As the battle in Houston continues over the city subpoenaing the sermons of at least five pastors for their involvement in opposing a local “bathroom bill,” the commentary continues to flow. Below you will find some notable voices and their thoughts on the subject to help you stay on top of the issue. Every American should be angry over the fact that any government entity would dare subpoena the speech of anyone, let alone pastors. All speech, and religious speech such as sermons is certainly included, is protected by the First Amendment and the government has no business seeking it. Prayerfully the city will back down. If not, I hope the Texas State Supreme Court squashes the subpoena request and ends the city is sued inquisition. Mayor Parker needs a strong wake-up call and reminder that she has no business intimidating people by violating their civil rights.
CBN: ADF Unimpressed by Houston’s Revised Subpoena’s
The Alliance Defending Freedom released a statement on the changes. “The city of Houston still doesn’t get it. It thinks that by changing nothing in its subpoenas other than to remove the word ‘sermons’ that it has solved the problem. That solves nothing,” ADF Senior Legal Counsel Erik Stanley said in the statement. “Even though the pastors are not parties in this lawsuit, the subpoenas still demand from them 17 different categories of information – information that encompasses speeches made by the pastors and private communications with their church members,” he continued. “As we have stated many times, the problem is the subpoenas themselves; they must be rescinded entirely.”
The news that Mayor Annise Parker of Houston, Texas subpoenaed the sermons and other communications from several pastors after the passage and attempted repeal of a controversial “bathroom bill” in the city has become a national matter.
Bathroom bills are dangerous, to say the least. Typically a bathroom bill will allow a man to use the women’s bathroom, locker room, or other facilities (and vice versa) based on little more than a perceived gender identity. In other words a man can simply say that he is a woman and be allowed to use the women’s facilities. The dangers of such bills seem obvious to everyone but the activists pushing for their passage.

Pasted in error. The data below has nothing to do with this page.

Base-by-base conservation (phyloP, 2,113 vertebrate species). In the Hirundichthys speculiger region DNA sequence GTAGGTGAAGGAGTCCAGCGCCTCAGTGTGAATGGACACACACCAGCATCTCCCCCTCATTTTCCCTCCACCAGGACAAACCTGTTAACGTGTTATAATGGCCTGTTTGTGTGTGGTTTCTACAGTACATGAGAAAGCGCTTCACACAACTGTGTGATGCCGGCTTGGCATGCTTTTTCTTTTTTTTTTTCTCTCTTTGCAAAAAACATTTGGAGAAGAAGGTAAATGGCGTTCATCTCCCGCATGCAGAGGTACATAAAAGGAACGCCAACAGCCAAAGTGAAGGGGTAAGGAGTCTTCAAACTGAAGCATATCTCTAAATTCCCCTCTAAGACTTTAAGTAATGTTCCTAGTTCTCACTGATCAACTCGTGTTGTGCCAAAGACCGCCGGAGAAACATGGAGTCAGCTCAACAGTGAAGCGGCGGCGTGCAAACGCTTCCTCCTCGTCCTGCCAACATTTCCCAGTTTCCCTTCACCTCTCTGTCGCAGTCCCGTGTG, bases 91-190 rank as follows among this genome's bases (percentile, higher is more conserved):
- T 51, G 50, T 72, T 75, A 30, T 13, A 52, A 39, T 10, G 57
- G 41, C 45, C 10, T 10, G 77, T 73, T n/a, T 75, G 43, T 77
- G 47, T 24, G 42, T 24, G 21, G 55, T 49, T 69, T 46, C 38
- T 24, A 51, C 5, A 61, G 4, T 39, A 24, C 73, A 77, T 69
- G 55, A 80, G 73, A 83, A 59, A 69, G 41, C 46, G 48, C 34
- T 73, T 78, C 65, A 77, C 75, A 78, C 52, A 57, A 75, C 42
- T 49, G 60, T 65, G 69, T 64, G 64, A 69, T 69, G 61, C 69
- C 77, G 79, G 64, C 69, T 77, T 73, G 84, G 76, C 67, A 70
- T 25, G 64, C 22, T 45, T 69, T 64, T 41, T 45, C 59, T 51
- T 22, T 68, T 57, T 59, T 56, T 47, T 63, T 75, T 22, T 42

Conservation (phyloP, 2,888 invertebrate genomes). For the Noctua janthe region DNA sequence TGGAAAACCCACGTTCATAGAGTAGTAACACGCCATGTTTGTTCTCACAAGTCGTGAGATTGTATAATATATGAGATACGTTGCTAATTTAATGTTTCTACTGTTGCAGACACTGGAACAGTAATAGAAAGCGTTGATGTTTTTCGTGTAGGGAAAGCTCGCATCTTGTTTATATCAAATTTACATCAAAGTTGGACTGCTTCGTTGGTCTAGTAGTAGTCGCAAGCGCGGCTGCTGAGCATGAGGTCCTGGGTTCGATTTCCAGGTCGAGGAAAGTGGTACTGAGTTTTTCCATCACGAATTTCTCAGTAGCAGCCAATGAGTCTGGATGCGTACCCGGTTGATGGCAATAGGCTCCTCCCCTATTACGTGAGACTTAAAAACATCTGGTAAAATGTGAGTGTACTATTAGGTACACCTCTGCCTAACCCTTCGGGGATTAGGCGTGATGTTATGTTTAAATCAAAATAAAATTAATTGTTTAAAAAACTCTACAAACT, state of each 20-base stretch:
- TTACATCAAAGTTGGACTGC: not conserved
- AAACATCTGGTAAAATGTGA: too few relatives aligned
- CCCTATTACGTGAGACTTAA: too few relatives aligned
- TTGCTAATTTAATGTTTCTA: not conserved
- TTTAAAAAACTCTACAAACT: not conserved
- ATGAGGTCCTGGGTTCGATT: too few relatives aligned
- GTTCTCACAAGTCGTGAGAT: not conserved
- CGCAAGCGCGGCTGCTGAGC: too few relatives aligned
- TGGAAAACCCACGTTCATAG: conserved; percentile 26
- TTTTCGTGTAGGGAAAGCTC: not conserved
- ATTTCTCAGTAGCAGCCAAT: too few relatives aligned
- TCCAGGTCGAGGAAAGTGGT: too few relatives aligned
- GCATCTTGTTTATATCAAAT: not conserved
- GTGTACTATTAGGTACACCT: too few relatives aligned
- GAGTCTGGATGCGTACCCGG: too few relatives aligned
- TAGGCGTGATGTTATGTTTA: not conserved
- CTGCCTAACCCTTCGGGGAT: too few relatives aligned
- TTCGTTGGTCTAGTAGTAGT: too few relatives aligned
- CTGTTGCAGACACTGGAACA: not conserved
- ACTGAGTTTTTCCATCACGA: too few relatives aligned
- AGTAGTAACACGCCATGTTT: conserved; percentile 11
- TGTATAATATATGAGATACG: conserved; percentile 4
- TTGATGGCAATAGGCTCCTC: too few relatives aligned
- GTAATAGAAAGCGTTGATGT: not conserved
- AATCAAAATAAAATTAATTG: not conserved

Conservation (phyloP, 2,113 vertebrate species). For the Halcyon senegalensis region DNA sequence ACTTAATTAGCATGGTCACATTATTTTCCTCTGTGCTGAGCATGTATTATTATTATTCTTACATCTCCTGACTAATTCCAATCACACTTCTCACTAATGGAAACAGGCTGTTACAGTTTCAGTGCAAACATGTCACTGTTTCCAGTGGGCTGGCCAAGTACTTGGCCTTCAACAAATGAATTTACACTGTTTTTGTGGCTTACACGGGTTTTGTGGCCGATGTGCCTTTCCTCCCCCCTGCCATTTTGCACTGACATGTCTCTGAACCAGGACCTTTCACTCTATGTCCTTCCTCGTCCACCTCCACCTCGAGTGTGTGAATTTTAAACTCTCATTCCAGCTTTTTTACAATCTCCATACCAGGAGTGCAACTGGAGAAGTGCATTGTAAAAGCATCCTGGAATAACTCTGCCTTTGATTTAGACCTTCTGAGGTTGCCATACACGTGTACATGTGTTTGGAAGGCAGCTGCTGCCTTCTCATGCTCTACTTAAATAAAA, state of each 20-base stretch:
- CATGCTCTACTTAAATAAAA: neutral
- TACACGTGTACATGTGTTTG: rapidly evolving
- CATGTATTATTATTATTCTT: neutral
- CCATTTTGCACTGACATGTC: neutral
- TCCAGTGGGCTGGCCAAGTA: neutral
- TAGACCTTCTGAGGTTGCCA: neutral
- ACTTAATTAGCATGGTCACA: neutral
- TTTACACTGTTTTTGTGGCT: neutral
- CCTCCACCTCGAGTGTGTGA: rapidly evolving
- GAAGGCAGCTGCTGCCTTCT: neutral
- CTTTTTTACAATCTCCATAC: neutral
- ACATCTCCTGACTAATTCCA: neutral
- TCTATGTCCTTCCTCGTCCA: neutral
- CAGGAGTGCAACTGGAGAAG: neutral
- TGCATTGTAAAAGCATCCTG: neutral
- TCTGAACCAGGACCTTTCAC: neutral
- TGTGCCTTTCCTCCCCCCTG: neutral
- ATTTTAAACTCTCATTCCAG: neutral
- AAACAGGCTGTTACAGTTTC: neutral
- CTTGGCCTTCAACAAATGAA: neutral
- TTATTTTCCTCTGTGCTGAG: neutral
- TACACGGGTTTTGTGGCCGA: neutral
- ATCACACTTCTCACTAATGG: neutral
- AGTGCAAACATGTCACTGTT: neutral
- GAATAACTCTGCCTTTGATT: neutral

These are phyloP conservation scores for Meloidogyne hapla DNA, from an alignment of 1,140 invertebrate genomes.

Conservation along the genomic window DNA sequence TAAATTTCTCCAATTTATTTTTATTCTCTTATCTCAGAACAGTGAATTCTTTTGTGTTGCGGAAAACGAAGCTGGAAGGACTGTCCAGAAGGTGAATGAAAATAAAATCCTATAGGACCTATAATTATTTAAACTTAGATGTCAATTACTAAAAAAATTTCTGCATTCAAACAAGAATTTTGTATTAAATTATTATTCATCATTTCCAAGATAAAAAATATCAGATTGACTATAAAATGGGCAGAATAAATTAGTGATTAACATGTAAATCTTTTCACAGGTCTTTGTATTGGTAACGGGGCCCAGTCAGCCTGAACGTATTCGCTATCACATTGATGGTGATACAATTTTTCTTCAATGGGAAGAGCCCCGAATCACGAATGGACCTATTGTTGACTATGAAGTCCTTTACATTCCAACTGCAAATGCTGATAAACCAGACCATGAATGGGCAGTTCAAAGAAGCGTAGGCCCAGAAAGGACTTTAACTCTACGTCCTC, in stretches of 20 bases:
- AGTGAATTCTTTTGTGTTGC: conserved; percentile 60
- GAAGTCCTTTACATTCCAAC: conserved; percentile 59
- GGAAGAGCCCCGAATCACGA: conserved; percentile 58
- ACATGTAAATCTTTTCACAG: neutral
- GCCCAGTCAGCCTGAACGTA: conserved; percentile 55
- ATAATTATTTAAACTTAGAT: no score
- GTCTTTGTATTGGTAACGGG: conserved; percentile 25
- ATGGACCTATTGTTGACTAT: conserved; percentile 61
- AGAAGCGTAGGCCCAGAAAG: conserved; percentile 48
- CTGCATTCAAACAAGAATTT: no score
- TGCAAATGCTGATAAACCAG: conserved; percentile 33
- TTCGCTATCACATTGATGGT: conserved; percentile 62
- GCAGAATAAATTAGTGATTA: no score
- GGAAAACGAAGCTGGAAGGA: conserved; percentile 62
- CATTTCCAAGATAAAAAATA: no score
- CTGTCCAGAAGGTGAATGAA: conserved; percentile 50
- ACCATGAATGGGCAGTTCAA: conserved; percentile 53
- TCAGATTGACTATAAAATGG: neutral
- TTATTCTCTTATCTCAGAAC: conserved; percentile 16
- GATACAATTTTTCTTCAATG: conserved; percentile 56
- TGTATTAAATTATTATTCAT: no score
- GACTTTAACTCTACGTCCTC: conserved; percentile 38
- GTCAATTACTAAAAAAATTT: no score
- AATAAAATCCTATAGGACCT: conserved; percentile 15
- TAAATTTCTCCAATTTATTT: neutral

When the Houston bathroom bill was being proposed by the city many pastors spoke out against it and even encouraged their congregations to oppose the bill. Such speech is not merely appropriate for a pastor inside his church it is constitutionally protected speech. But that didn’t stop the city of Houston and Mayor Annise Parker from subpoenaing the sermons, emails, and other communication of these pastors.
That’s when people across the country got mad.
For some time people like myself has been warning that the government was becoming increasingly intrusive on the religious freedoms of churches. Stories from the last few years alone are enough to make any sane persons head spin. From zoning law restrictions to taxes, the government has been seeking to get more than a foot in the door of America’s churches.
I have warned on more than one occasion that before long the government would try to silence America’s pastors – either through regulation, IRS intimidation, or both. It seemed a no brainer to me that the end game was to pretend to value freedom of religion while seeking to monitor and regulate exactly what speech is used.
It seems that day has come far sooner than anyone expected.
The city of Houston has issued subpoenas to a group of pastors for their sermons dealing with homosexuality, gender identity, or any mention of Mayor Annise Parker; who happens to be a lesbian.